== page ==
Government dismisses local peoples' voices on environmental rehabilitation plans.
About the Video: People from Shopian district in Jammu and Kashmir give testimony to climate change affecting the local environment. They say that in the past, the winters here used to be intensely cold. But today the temperatures are on the rise. The older inhabitants speak about how the snow has virtually disappeared. The soil has also become less fertile from lack of minerals and water. The local farmers have been forced to use two to three times more pesticides. They have been driven into desperation and have resorted to using illegal manures. Locals feel that the government is to be be blamed as it failed to protect their forests. The officials have neither consulted the communities of the area nor informed or provided them with information on the environmental change. Shopian has been left in the lurch.
The Community Correspondent says: Our Community Correspondent Nadeem Andrabi from Shopian district urges the government to rethink its approach towards the environment and community: "We want the government to work with us. Considering that our daily lives are most effected by the environmental changes, this is the least we can expect from the officials. There should be regular consultations from the government with the communities living in Shopian district. The research results should be shared. Alternative ways to continue our work on horticulture to make a living and to avoid any further harm to our precious environment should be discussed on a local level rather than in far away government offices."
The Issue: The forests of Jammu and Kashmir the forests have suffered a wide range of threats. A big part of the reason is the illegal felling of trees either by locals, militants or the government for land and wood. Also the movement of armed forces with heavy vehicles in the area is said to have destroyed the deep forests.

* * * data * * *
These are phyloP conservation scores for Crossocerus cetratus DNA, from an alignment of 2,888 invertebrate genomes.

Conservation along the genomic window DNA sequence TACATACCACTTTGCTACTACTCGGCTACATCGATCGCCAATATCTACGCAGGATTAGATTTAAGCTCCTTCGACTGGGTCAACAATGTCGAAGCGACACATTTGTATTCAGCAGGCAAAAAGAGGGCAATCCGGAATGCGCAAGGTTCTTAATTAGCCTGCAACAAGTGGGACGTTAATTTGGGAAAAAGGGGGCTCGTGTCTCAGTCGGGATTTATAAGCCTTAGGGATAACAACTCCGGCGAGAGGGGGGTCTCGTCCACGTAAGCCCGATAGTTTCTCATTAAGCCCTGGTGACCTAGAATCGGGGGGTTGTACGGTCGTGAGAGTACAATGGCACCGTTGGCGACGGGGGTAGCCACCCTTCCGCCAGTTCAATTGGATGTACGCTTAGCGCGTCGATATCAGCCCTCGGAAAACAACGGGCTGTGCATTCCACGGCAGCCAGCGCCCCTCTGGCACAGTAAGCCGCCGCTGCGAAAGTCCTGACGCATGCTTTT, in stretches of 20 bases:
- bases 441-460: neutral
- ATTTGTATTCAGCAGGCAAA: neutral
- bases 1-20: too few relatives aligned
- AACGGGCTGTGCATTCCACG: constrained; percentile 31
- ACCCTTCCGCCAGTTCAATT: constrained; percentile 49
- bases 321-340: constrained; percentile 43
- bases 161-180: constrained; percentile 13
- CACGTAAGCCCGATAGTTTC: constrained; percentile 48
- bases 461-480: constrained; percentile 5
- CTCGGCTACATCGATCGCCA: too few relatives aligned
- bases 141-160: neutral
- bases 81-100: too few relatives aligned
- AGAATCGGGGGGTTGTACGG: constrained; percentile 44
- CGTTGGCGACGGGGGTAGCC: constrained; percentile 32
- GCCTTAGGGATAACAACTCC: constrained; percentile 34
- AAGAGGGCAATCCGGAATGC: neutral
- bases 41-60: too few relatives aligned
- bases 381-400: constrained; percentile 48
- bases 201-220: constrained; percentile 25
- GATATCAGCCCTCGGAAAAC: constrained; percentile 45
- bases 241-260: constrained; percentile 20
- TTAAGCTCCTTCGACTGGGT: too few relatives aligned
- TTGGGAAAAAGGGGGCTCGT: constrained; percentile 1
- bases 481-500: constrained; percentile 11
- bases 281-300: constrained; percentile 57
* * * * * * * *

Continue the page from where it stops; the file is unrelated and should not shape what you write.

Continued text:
Environmentalist say that the loss of forests can affect natural rain patterns and lead to excessive rainfall or drought. As a result local production of food is adversely affected. Jammu and Kashmir used to have about 20,000 square km of forest in 2000. Statistics say that about 14,000 hectares have been damaged.
A short while ago the state government has started a scheme for reforestation. The aim is to regenerate woodland to mitigate the effects of climate change and to earn carbon credits under the U.N. Reducing Emissions from Deforestation and Forest Degradation programme. The forests are expected to regrow in three or four decades. So far 3,000 hectares of woodland have been replanted.
Call to Action: Contrary to the claims of state government on successful development, in Jammu and Kashmir, every fifth citizen of the state falls Below Poverty Line (BPL). 22 lakh people live in rural areas. As these underprivileged communities rely on land for their livelihood, preserving the environment is most important to them and their livelihoods.They demand the government rehabilitate and reforest the area.
Article by Julia Lechner